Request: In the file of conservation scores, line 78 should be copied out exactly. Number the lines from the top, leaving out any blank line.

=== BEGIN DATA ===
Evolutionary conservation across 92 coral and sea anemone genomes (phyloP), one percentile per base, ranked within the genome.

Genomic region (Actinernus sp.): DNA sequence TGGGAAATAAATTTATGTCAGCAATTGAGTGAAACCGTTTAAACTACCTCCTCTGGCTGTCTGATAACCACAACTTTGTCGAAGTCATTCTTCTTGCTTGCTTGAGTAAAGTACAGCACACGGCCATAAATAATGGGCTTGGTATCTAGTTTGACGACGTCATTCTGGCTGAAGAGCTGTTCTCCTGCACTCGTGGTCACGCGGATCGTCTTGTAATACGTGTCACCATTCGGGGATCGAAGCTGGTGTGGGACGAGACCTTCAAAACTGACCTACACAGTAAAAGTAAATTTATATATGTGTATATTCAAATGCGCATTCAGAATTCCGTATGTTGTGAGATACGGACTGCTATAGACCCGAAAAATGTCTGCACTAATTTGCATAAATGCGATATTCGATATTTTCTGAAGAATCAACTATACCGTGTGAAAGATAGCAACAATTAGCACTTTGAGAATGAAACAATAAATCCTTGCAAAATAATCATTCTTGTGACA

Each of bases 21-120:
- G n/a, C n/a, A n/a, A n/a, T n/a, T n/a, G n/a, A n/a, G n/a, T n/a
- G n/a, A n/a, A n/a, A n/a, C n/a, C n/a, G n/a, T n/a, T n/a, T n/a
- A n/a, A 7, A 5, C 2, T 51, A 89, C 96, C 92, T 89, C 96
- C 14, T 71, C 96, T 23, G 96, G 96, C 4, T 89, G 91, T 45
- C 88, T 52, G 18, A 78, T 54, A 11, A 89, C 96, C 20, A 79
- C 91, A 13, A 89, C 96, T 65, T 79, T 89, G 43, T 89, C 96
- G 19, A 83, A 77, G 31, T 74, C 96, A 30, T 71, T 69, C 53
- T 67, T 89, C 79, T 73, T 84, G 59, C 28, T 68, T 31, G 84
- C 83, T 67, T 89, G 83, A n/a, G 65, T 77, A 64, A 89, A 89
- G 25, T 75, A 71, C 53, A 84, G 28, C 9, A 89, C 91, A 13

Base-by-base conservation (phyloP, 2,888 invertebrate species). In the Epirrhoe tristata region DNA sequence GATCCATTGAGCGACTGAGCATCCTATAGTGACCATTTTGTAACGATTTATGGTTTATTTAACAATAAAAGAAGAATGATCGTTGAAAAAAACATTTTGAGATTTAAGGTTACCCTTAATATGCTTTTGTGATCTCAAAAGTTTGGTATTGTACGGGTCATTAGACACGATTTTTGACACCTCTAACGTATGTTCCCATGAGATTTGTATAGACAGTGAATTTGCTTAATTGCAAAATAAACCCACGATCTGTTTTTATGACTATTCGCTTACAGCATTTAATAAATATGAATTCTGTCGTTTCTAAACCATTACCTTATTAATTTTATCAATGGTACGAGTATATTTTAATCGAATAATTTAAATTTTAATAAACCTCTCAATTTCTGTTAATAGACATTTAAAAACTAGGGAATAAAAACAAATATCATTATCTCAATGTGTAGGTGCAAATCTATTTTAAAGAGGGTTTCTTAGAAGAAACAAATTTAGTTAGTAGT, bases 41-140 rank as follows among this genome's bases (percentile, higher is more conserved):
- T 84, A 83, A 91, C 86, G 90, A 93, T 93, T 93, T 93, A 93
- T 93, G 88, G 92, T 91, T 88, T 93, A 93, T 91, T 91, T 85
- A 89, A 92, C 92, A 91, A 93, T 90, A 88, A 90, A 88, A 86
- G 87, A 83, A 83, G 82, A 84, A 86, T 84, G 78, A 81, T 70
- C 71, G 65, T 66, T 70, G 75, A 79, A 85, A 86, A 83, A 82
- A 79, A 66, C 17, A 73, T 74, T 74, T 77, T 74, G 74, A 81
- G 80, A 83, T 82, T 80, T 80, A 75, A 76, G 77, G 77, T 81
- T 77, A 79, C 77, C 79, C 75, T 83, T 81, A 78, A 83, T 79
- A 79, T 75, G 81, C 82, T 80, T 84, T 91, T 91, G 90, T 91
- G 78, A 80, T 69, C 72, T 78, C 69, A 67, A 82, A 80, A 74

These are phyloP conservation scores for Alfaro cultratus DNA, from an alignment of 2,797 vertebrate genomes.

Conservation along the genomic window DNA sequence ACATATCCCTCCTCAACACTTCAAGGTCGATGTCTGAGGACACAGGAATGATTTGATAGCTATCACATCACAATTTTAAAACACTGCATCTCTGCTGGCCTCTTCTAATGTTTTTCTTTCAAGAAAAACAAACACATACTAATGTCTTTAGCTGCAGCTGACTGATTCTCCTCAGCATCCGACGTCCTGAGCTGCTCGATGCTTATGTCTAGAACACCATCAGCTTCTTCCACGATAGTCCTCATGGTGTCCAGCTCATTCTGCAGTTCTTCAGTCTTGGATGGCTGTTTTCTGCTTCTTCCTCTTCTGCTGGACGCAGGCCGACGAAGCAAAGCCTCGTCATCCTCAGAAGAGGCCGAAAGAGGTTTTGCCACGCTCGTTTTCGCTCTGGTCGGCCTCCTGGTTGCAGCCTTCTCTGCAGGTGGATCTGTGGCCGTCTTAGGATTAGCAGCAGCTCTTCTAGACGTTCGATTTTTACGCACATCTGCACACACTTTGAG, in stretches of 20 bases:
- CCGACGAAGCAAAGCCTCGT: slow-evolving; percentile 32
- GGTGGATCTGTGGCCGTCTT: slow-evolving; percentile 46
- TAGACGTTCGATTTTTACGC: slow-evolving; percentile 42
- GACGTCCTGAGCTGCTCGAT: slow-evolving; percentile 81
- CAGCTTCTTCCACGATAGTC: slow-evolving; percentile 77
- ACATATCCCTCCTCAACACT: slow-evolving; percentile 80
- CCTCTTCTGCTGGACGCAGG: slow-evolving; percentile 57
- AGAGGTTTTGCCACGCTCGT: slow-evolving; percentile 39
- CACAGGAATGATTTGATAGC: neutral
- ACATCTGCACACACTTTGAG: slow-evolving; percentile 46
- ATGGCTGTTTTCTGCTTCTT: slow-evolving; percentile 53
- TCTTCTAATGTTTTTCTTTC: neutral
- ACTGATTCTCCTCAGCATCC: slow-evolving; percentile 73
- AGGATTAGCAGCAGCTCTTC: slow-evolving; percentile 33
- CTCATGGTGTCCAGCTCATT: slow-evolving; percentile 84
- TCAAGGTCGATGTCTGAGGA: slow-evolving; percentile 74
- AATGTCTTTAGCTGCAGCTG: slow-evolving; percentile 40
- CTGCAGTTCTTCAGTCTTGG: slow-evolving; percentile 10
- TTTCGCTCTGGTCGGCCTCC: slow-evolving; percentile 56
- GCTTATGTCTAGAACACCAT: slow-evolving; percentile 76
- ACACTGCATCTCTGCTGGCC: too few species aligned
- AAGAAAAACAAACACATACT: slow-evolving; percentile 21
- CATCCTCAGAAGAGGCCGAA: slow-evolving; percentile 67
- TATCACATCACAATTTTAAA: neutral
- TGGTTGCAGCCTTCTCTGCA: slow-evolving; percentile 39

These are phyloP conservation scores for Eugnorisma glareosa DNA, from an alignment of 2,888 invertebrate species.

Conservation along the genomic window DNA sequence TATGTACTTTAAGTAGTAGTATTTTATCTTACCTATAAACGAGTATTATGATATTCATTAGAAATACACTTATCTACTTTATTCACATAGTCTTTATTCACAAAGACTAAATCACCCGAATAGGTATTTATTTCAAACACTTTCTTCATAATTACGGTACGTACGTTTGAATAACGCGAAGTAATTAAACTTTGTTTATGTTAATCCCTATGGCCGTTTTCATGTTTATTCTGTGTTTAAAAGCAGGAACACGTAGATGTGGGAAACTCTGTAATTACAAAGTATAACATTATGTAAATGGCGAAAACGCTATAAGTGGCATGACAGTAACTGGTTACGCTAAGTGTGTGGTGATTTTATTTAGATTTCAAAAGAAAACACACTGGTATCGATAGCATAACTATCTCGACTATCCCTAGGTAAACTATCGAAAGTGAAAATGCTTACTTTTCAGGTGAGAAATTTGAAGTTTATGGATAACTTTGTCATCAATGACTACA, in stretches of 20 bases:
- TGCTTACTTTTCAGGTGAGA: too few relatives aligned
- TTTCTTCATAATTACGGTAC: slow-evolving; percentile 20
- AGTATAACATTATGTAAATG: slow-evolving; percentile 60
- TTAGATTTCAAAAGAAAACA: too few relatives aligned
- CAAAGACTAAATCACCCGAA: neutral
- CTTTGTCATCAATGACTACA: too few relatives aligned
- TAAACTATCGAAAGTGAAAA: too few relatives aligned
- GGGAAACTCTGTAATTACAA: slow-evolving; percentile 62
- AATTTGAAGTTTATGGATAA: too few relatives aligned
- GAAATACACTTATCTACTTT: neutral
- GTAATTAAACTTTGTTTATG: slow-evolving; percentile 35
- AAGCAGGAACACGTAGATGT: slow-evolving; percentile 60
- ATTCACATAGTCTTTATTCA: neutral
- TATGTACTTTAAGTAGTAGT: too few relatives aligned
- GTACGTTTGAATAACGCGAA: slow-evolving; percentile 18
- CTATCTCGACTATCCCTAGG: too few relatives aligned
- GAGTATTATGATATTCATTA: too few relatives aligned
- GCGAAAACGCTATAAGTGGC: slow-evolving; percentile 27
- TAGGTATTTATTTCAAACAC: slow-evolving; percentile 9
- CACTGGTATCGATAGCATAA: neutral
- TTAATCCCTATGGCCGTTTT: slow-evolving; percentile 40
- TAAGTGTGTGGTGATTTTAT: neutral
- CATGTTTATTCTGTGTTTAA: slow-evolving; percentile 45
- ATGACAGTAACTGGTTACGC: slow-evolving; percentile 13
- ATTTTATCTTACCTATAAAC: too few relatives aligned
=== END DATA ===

- ATTTTATCTTACCTATAAAC: too few relatives aligned